verb (used with object), dyed, dye·ing.
verb (used without object), dyed, dye·ing.
- dyce, alexander,
- dyck, sir anthony van,
- dye sensitizing,
- dye transfer,
Origin of dye
Examples from the Web for dye
They dye their hair and alter their clothes, but not enough to attract attention from authorities.North Korea’s Secret Movie Bootleggers: How Western Films Make It Into the Hermit Kingdom|Lizzie Crocker|December 22, 2014|DAILY BEAST
Fame came only after Cohn pressured her to diet, dye her hair, cap her teeth, and change her name.Should We Give Kim Novak a Break on the Oscar Plastic Surgery Hate-Tweeting?|Lizzie Crocker|March 6, 2014|DAILY BEAST
“However, the dye job takes about five hours, and costs at least 600 yuan,” or nearly $100, says one employee.China’s Dog-Dyeing Craze: Once Shunned, Pet Pooches Now Embraced|Melinda Liu|July 8, 2012|DAILY BEAST
Judd Apatow is the one who famously had you dye your hair red for your breakout role in Superbad.Emma Stone On ‘The Amazing Spider-Man,’ Andrew Garfield, & More|Marlow Stern|June 26, 2012|DAILY BEAST
In her spare time, she has focused on other vices—hair dye, “tea.”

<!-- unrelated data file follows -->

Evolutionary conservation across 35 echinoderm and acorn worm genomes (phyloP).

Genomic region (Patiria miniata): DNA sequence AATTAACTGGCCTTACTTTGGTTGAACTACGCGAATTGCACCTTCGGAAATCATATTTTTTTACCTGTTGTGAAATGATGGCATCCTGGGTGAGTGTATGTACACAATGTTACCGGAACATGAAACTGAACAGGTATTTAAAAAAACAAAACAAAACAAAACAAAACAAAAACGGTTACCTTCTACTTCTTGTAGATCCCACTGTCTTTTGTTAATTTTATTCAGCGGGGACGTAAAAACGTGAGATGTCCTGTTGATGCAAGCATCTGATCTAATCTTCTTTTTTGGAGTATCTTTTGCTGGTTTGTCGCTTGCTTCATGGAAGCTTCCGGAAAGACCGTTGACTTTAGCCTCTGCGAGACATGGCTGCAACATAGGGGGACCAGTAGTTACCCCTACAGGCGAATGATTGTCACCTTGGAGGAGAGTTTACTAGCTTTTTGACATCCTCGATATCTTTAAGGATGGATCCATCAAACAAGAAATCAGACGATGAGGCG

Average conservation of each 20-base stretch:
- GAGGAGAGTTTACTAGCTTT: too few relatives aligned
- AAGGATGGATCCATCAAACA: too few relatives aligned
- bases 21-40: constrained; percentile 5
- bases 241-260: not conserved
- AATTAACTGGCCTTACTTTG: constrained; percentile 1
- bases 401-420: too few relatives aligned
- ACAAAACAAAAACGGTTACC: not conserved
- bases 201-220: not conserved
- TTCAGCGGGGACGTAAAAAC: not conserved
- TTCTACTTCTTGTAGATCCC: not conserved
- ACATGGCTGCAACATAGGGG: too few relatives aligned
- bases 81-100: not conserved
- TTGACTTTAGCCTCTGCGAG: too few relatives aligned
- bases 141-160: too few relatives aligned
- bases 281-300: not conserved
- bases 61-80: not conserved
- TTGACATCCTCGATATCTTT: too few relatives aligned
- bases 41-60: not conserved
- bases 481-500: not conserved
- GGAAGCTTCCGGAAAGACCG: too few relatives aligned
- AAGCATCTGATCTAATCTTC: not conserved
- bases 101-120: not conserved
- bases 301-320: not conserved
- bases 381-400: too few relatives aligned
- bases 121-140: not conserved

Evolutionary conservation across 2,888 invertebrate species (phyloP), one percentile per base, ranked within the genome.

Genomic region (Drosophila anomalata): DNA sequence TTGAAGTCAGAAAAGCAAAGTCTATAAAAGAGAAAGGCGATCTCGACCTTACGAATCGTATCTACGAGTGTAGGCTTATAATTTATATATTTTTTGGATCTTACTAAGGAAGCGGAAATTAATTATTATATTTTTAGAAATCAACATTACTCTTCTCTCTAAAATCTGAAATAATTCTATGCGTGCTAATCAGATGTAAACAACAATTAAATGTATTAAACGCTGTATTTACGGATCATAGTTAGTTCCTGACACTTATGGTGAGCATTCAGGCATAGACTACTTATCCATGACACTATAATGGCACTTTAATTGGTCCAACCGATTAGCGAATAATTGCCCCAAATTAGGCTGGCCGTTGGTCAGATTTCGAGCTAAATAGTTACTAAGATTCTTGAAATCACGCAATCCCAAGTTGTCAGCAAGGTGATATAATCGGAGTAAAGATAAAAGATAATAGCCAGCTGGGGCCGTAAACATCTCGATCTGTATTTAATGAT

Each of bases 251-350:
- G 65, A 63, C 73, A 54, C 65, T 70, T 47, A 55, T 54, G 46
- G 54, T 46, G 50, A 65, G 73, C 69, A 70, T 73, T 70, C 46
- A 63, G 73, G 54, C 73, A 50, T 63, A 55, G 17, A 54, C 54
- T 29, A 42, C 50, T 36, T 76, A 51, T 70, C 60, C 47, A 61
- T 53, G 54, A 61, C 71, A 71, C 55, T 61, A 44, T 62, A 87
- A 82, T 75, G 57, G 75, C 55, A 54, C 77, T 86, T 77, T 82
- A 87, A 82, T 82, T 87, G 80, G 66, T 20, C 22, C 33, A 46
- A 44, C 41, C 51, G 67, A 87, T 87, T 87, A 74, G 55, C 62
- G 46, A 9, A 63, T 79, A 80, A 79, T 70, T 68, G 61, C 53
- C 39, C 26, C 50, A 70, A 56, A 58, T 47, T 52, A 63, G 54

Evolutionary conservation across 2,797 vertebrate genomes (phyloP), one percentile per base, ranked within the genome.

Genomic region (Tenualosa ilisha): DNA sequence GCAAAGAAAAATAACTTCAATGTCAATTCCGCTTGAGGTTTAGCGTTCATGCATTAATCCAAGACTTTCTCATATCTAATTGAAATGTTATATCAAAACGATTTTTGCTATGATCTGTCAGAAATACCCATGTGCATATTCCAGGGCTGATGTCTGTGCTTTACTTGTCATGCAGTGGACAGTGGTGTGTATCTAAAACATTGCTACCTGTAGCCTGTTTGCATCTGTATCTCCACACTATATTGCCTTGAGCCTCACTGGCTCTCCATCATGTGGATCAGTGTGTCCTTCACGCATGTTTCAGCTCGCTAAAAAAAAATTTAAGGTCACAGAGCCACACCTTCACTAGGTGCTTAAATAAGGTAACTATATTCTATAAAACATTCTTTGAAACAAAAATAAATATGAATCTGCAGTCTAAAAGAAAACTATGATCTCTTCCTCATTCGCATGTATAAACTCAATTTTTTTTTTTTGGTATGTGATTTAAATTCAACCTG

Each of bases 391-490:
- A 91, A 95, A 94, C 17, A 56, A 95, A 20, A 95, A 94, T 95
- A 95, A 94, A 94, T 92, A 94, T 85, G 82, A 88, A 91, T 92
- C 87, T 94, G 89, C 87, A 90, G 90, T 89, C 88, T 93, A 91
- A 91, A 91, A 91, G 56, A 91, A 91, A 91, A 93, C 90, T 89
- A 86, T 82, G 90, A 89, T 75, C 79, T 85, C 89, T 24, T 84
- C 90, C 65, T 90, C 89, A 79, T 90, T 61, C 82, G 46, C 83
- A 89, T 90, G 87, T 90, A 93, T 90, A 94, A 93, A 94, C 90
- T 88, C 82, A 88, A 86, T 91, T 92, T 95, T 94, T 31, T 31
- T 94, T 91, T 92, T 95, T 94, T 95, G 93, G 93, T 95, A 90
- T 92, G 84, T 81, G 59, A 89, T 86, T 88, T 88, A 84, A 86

Then it is rather difficult to dye to shade, much of the result depending on conditions over which the dyer has little control.The Dyeing of Woollen Fabrics|Franklin Beech
Silk is dyed by dipping the skeins or yards of silk in great vats of dye.Clothing and Health|Helen Kinne
After it had "taken" well, the cloth was removed from the dye and rinsed well, the rinse water was salted so as to set the color.Slave Narratives: A Folk History of Slavery in the United States|Work Projects Administration
She dye wid copperas and walnut and wild indigo and things like dat and make pretty cloth.Slave Narratives, Oklahoma|Various
The dye applied to skin and hair gave him a grotesque, almost maniacal aspect.The Message|Louis Tracy
verb dyes, dyeing or dyed
Word Origin for dye
Old English deah, deag "a color, hue, tinge," perhaps related to deagol "secret, hidden, dark, obscure," from Proto-Germanic *daugilaz (cf. Old Saxon dogol "secret," Old High German tougal "dark, hidden, secret").
Old English deagian "to dye," from the source of dye (n.). Spelling distinction between dye and die was not firm till 19c. "Johnson in his Dictionary, spelled them both die, while Addison, his near contemporary, spelled both dye" [Barnhart]. Related: dyed. Figurative phrase dyed in the wool (or grain) is from dyeing while the material is in its raw state, which has a more durable effect.